Sudden Unexplained iCloud Connection Problems

Every once in a while either my Gmail stops loading or I get an alert that my iMac can’t connect with iCloud. If I try to reconnect using the official method “forgot your password?” etc. nothing works. No gmail or Apple passwords are recognized and there’s an endless round of alerts.

What works: restarting the computer. I learned this after a lengthy session with Apple support the last time. When it happened again I didn’t remember it right away and dived into the usual morass of attempted sign-ins, until finally I remembered: restart the computer.

And after a few hiccups, everything is back to normal and my new mail loaded.

Always worth trying the simplest thing. Now if only knew what was causing these disconnects in the first place. . . .

Does this happen randomly while the Mac has been running for some time, or only after you install a macOS update? I see something a little like this when I install a new version of macOS without first switching to an admin account with no apps running. See

Good tip - thanks Adam. I will create a bare admin account on my main iMac to use for updates. A pity that we can’t set a reminder to use that account before starting an update.
BTW - The iMac suffers the reverse problem to you and sometimes won’t shutdown so I have to turn the power off. Like you, this is likely a carryover from some settings many OS ago.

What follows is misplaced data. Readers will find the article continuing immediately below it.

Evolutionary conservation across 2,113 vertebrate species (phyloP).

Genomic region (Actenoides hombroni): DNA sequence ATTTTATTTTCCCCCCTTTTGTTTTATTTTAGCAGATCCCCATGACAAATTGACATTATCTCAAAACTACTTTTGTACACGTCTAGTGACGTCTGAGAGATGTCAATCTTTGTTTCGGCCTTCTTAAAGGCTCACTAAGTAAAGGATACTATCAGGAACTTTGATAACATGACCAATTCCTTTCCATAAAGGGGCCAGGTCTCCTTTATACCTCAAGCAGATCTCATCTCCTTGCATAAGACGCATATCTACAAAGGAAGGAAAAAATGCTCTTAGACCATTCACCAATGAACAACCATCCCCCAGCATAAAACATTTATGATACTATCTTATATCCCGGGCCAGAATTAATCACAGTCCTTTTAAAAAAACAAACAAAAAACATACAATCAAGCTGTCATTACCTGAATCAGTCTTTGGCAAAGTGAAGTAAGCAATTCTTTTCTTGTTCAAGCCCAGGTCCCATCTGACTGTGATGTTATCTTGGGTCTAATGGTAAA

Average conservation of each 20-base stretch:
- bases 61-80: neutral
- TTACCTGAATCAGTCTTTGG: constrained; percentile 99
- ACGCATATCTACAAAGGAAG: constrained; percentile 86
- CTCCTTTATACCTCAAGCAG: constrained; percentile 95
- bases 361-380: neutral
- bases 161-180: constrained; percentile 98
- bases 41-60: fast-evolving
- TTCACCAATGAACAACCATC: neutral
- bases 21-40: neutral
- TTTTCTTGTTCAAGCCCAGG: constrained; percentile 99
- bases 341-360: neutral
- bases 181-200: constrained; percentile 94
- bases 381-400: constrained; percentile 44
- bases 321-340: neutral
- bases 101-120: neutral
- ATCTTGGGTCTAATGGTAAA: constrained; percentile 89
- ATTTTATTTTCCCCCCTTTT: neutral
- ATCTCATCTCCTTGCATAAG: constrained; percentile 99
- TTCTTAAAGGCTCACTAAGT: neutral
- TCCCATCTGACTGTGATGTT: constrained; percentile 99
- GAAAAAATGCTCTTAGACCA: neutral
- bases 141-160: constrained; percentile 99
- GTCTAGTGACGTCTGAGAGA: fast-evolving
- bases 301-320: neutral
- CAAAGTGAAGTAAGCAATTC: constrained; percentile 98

This prompts a reminder of a Best Practice in macOS setup:

  • Always create an administrative account to be used only for recovery or update purposes.
  • Don’t customize it because you will not use it for daily activities. This provides a baseline to determine if a problem is user-account related.
  • Keep a record of the login credentials in a secure place not on the system itself.

I’ve never run Macs this way. I always felt, although common advice in the Windows world, the Mac wasn’t designed to be used this way. When I—even as an admin user—try to modify stuff within /System or /Library, I am always asked for my credentials. That should serve as a reminder to be careful.

You can always set up an ad-hoc user account to check if an issue is related to a specific user setting or not. But running permanently as non-admin just strikes me as a something that makes work more cumbersome, while not really adding any substantial value.

Of course that’s just my 2¢.

  • Mentions of recovery from mistyped passwords subsequently forgotten, other account corruption, and the like were omitted from my previous posts in the interest of brevity.
  • Ad-hoc account creation may not be possible if the single user account is corrupted.
  • The existence of an additional administrative account in no way dictates or encumbers the configuration of your primary user account.